Schools work to enroll minority students in AP classes

David Buiun
Seventh-grader David Byun (right) is taking an honors science class at South Junior High School in St. Cloud. Byun says he loves science and that this honors science class will give him a deeper knowledge of science in preparation for other rigorous courses he plans to take in high school.
MPR Photo/Ambar Espinoza

As part of the effort to close the achievement gap between white and minority students, educators across the state are trying to get more minority students into Advanced Placement classes.

In teams of two, seventh graders at St. Cloud's South Junior High count in whispers during their honors science class, carefully recording how many drops of water they can fit on their pennies.

They're learning how to collect "qualitative data" about the penny.

"We have a 1984 penny with a rusted brown color and it's very old and it's mostly zinc. And it's (got) a little bit of copper in it," one student says.

"How do you know it's mostly zinc?" asks the teacher.

"I did research."

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This is the first year that South Junior High School is offering honors classes. Engaging junior high students is part of a larger plan to prepare and recruit more diverse students into Advanced Placement, or AP, classes.

Stacie Vos, vice principal at St. Cloud Technical High School, said three years ago AP enrollment numbers for minority students didn't look right.

"We realized that the numbers were very small in comparison to the numbers of our actual population and that number correlation in our AP courses," she said.

A quarter of the district's nearly 9,500 students are non-white.

The district is seeing signs of success in some student populations. For instance, the number of blacks and Hispanics enrolled in AP classes has tripled in three years.

In 2007-08, a total of 526 students enrolled in AP classes. Approximately 10 percent of those students were non-white.

In 2010-11, 694 students enrolled in AP classes, with the number of non-white students growing to nearly 14 percent.

Still, honors and AP classes still do not reflect the proportion of minority students enrolled in the district.

Stephanie Peterson, secondary academic achievement coordinator for the St. Cloud school district, said the honors classes at the junior high level do not have as many minority students enrolled as she had hoped.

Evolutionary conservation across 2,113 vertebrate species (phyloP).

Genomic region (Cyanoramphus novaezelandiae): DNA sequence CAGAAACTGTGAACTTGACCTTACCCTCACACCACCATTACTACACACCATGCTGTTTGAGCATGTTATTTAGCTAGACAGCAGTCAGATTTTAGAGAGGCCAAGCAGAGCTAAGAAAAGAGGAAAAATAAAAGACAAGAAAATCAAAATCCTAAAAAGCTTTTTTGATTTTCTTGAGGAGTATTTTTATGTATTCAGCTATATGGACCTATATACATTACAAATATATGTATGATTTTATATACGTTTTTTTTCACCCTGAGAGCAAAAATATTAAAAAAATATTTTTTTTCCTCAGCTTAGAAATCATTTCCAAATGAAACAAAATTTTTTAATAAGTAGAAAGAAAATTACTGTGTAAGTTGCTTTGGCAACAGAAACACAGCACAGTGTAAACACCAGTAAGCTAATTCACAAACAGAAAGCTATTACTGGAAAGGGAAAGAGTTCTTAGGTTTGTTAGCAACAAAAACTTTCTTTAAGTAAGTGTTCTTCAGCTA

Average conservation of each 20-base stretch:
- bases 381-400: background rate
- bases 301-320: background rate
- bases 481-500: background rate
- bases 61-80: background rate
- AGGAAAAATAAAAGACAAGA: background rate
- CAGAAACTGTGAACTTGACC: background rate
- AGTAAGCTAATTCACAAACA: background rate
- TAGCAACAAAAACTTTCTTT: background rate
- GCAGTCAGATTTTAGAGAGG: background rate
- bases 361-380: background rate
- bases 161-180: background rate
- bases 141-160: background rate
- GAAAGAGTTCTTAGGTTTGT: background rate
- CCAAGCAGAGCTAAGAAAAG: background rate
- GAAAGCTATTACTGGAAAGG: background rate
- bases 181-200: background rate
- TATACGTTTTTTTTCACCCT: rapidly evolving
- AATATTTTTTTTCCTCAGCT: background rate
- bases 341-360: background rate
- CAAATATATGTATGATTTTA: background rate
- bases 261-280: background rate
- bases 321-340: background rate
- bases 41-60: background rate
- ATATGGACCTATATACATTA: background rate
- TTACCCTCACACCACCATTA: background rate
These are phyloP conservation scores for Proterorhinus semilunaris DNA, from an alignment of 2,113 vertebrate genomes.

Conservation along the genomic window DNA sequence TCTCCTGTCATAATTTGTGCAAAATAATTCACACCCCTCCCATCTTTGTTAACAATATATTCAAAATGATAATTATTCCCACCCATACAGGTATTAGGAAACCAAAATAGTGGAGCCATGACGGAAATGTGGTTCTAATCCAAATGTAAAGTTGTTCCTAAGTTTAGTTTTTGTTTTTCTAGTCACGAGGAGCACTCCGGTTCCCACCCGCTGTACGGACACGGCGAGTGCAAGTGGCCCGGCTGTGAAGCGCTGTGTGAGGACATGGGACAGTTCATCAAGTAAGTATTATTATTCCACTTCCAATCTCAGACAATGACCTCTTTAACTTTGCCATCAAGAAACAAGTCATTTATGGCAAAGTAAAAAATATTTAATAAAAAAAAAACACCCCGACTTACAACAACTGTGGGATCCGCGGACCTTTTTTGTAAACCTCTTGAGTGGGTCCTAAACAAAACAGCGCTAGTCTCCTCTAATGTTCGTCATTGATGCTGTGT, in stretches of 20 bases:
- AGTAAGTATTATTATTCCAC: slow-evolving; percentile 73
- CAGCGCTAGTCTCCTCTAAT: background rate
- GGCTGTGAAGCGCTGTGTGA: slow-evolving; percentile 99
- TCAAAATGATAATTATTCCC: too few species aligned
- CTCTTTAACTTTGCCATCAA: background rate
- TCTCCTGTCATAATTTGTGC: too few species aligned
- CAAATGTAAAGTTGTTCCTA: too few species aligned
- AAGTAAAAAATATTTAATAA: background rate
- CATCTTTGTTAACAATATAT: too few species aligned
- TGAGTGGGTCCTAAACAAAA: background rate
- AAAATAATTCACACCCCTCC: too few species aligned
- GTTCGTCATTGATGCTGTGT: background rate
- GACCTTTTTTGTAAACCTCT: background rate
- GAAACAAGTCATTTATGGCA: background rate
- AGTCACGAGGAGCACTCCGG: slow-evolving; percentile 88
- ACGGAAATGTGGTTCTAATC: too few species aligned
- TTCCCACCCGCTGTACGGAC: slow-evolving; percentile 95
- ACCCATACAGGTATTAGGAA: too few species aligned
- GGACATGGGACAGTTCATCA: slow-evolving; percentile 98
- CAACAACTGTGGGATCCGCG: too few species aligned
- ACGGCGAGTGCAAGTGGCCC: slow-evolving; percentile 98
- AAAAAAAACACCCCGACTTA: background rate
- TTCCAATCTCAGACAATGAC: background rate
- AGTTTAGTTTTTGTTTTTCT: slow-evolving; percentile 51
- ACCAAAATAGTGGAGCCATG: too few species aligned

"Information was sent out to all those families, but I need to do better job of utilizing the resources within our district to make those families understand that it's priority, that it's important that they encourage their students to participate," she said.

Next year, Peterson and other administrators plan to beef up their recruitment. Among other things, they're going to take a closer look at data from tests to identify high-performing minority students.

It's a strategy endorsed by state Education Commissioner Alice Seagren.

"I believe that there is, maybe, unintentional lower expectations for students of color," Seagren said. "And when they get these (test) results, they discover that there are students with wonderful ability and they need to be encouraged to take some courses."

For its part, the state offers grants to prepare teachers for the kind of pre-AP strategies St. Cloud and other districts are teaching in classes in order to get younger students on the Advanced Placement path. The state also makes AP exams free to low-income students.

Seagren and other St. Cloud educators say test scores don't paint the whole picture. They say teachers play an important role in recruiting students who do well in course work, but may not necessarily score high in assessment tests.

An informal survey of St. Cloud Technical High School students taking their first AP classes suggests teachers and counselors haven't been the prime motivators.

"I thought I should expect more of myself in subjects that I like," said Israel Roemer, a Hispanic student in his junior year at St. Cloud Technical High School. He takes AP history and AP psychology classes.

St. Cloud administrators say the key to hooking younger students might be getting the word out to their families and peers.

While their foundational work today won't yield instant results, they do expect their efforts will pay off with exponential growth in AP enrollment each year.